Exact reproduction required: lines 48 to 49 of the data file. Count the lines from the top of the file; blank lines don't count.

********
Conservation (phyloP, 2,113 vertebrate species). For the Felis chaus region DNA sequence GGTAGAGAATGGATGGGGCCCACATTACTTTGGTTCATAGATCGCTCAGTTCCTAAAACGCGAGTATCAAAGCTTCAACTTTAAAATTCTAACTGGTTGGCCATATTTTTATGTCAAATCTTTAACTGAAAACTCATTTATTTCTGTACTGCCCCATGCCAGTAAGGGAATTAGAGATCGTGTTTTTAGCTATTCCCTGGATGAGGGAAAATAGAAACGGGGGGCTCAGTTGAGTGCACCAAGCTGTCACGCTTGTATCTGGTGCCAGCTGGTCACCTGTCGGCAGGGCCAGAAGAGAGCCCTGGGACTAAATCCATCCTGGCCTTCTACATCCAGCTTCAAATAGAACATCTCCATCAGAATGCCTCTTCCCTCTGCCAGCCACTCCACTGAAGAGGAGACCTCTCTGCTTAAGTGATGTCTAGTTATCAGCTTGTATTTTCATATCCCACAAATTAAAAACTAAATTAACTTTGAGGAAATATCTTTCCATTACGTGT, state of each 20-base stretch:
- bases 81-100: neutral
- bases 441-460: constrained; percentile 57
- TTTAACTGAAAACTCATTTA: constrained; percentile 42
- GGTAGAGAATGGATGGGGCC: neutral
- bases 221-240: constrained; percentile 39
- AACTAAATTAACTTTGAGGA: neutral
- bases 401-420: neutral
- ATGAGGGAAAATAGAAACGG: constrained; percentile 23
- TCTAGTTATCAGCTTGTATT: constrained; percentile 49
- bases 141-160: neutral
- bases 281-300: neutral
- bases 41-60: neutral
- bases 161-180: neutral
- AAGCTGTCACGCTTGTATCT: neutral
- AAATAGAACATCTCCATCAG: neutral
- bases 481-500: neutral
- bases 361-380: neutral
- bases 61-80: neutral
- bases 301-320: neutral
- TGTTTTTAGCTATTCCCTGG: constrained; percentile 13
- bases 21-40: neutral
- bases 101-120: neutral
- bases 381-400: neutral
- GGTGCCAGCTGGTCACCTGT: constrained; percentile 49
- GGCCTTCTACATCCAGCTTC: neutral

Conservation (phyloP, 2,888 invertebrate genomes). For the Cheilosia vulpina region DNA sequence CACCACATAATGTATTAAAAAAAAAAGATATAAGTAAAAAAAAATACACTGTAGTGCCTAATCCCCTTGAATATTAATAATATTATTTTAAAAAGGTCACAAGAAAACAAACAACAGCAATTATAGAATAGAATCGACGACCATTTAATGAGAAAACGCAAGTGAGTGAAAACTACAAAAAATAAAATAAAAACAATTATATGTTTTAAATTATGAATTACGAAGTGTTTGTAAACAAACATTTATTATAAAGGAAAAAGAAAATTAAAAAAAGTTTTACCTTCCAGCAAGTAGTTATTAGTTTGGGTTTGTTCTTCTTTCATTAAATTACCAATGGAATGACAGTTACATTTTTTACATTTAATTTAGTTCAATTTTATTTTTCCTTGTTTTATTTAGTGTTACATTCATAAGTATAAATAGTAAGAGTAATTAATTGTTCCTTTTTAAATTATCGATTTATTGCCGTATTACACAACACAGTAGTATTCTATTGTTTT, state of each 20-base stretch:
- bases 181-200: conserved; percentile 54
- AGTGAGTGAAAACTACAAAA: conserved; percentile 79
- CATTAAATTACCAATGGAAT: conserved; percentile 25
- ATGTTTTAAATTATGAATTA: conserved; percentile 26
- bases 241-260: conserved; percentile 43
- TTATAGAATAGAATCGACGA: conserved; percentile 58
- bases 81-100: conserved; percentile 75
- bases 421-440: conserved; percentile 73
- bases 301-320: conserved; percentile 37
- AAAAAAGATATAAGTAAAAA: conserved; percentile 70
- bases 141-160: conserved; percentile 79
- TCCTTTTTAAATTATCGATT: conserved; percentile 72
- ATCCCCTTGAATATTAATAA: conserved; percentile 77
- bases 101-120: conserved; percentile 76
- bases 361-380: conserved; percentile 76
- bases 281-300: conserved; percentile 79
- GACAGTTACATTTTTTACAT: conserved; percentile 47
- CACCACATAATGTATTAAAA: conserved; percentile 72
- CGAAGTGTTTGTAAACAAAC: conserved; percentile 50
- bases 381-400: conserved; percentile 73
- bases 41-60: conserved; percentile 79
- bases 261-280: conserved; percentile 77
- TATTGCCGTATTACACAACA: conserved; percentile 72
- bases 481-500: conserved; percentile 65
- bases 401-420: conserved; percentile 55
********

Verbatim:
- bases 41-60: conserved; percentile 79
- bases 261-280: conserved; percentile 77